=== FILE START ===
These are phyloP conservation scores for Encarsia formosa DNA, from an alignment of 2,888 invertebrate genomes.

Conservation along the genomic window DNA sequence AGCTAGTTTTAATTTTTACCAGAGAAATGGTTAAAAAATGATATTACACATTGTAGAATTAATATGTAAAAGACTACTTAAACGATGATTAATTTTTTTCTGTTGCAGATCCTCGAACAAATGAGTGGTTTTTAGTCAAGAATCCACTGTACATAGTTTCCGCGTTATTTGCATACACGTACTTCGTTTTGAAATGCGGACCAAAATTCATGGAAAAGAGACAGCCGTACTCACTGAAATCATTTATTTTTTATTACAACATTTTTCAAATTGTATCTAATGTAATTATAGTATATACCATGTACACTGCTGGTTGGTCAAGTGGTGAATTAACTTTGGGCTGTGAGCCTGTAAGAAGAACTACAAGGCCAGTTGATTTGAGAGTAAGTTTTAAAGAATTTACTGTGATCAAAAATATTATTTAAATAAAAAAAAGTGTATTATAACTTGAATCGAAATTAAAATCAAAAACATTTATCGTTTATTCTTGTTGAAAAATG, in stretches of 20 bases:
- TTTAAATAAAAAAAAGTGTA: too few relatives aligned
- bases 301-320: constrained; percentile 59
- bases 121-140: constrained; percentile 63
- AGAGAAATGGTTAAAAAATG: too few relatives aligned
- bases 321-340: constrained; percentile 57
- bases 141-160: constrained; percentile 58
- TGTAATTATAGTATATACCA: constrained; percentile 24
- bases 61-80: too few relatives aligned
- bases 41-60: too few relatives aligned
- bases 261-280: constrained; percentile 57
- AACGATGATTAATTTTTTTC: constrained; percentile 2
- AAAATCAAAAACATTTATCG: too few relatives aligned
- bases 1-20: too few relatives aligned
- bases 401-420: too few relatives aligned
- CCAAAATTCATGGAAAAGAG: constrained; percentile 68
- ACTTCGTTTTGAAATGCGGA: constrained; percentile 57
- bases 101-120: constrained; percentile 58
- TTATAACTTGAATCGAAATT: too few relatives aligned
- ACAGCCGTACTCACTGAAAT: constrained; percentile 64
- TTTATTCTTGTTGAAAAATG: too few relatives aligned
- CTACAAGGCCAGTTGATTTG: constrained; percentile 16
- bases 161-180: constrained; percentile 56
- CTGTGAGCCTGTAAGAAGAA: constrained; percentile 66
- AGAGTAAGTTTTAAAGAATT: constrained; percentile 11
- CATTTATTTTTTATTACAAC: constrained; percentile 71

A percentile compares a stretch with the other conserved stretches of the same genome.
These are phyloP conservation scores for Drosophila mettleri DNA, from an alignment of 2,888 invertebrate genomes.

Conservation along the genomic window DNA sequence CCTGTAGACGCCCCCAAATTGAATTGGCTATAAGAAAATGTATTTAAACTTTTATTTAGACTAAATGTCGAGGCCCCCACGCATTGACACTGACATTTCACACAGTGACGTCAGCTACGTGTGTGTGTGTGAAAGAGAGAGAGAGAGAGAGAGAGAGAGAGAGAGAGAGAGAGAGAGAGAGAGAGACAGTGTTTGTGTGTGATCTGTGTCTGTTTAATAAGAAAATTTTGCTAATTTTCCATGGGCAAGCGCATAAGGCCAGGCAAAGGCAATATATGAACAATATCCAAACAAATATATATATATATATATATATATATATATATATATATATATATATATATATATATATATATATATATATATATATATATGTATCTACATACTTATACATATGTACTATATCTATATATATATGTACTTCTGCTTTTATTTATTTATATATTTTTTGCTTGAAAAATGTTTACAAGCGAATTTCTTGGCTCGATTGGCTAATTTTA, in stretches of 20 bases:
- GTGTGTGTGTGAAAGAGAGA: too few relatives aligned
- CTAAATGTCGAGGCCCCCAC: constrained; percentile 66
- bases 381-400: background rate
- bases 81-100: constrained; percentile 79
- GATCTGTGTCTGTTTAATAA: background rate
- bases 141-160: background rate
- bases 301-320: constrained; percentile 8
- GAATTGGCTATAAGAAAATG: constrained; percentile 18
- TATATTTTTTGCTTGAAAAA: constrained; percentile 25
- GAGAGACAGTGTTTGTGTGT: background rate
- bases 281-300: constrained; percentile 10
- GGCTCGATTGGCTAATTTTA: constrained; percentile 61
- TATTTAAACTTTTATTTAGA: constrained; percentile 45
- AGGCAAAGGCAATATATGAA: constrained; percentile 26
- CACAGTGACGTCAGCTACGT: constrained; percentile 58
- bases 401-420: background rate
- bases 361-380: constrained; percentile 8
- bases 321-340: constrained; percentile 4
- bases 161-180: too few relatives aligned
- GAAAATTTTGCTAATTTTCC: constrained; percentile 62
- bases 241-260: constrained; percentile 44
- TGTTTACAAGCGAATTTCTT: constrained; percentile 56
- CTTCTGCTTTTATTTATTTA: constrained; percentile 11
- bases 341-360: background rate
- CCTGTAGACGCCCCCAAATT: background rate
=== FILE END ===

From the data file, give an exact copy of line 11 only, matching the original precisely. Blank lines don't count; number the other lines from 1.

- bases 41-60: too few relatives aligned